We moved through the unexpected death of Mary-Alice and tried to have another baby. I got pregnant again in January 2009. At our first OB appointment, we learned there was no heartbeat. I had miscarried. I always thought this baby was a boy, so we named him Jaden.

After our 2nd loss, I think I knew something was wrong with me, but the doctors kept telling us, ‘No, you are fine. You’re a healthy 30-year-old woman. You have a baby boy at home and you will have more babies. These things just happen’. I didn't believe that, so we decided to try adoption! I was thinking we’ll do that first and then maybe try for another biological child. We started the process August 2009, did the training, classes, and made ourselves available. We waited for over a year. I became impatient and the things the doctors had told me were ringing in my ears, ‘You can have another! You are healthy!’ So, I got pregnant again. This time, we were scared from day 1. The positive test was not joy, it was FEAR. We went to our new doctor and were told that I was high risk and would be treated as such. At every appointment, I was scared to death, but the doctor would find the heartbeat and I would hear just a loud little thump. That was Music to my ears.No one knew I was pregnant. We just weren’t ready to tell people. I had the 20-week ultrasound on Mary-Alice’s 3rd birthday. At this appointment, we found out I was having a girl. As if my fear wasn’t enough, we were having a girl. I bought a few little things,tried to be happy, and Benjamin helped us pick out names.

When I was 22.5 weeks along, on Monday April, 11, 2011, I was finally going to get to see a specialist. The nurse tech hooked me up and started taking pictures. I noticed the heartbeat flicker wasn’t there, so I asked if everything was alright. She said she was going to have a coughing fit and ran out of the room. Jason wasn’t too panicked yet. I was really trying hard to believe it wasn’t true. I wasn’t going through this again. The nurse came back and told us that no, there was no heartbeat. Yes, our daughter had died. AGAIN. I was so angry. I tried to believe it wasn’t true. Why would God allow this to happen to us AGAIN? What horrible things had I done to deserve this? I am going to have to deliver another baby girl whom I cannot see grow, whom I can’t keep. The doctor told us that it could take two days for the inducing pill to work. I told them no. I can’t be doing this again. I have my son’s preschool graduation to attend on Wednesday. I can’t be here delivering his sister….AGAIN. The doctor retracted a bit, told me he didn’t believe my body would take two days and we should start the inducement. So there I was again going through labor for another daughter. The sadness and anger really was indescribable. She didn’t wait two days. She came that evening at 8:00 pm., all 9oz of her.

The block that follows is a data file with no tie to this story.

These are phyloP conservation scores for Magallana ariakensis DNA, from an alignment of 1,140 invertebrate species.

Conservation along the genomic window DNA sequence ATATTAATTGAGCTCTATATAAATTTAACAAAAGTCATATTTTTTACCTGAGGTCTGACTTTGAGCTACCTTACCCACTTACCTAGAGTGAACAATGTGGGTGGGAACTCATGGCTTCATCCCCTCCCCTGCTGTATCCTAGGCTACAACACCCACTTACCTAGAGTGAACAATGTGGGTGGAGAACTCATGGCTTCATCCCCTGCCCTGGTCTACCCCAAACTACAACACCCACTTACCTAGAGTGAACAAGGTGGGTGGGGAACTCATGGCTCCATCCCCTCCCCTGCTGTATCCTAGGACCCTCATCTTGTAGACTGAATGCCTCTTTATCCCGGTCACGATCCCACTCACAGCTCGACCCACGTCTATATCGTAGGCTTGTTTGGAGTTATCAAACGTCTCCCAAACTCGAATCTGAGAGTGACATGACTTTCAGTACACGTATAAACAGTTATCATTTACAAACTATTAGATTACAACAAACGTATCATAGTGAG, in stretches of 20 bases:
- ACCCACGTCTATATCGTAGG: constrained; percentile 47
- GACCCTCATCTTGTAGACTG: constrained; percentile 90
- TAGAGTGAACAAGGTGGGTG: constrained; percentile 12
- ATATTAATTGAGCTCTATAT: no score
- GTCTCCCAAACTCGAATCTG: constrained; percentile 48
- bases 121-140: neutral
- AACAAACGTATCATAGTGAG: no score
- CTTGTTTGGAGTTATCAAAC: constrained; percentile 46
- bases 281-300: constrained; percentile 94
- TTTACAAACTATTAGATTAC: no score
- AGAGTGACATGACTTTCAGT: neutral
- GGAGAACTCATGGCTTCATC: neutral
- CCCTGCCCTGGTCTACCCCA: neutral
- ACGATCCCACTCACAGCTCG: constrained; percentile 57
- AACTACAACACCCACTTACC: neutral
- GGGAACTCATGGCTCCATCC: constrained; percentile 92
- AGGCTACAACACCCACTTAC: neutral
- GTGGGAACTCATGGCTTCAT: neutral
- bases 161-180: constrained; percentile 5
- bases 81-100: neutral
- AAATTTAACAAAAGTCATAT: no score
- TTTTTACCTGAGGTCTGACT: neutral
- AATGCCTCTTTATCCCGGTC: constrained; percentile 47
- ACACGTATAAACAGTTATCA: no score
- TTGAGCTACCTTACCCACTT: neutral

We held her and decided to let Benjamin name her. He named Amelia after a friend of his in preschool. We knew it fit her. We also knew something was wrong with me. Why couldn't I have anymore healthy children?Why aren’t these doctors treating me? Why did they let Amelia die? I knew that these things did NOT just happen. I knew I was not young and HEALTHY. I made it to Benjamin’s preschool graduation that Wednesday. Benjamin had told his teacher that his sister had just died in Mommy’s tummy and he needed a hug. As a mom, this broke me in two.

We buried Amelia that weekend on a cold Saturday morning, all too reminiscent of her older sister. I couldn’t do another big funeral. This time it was just us; my parents, sister, brothers, and nephew. After we buried her, I went to bed. I wanted to die myself. There is no handbook on losing a child, let alone two. It was a long time before I could wake up in the morning and not feel a gut punch and my heart sink again each time I realized it wasn’t a horrible dream. I had given birth to two baby girls that never took a breath of air. I started a Facebook page for stillbirth moms. Jason kept with his running. He ran his first marathon the year before and started running 5 and 10K’s as therapy.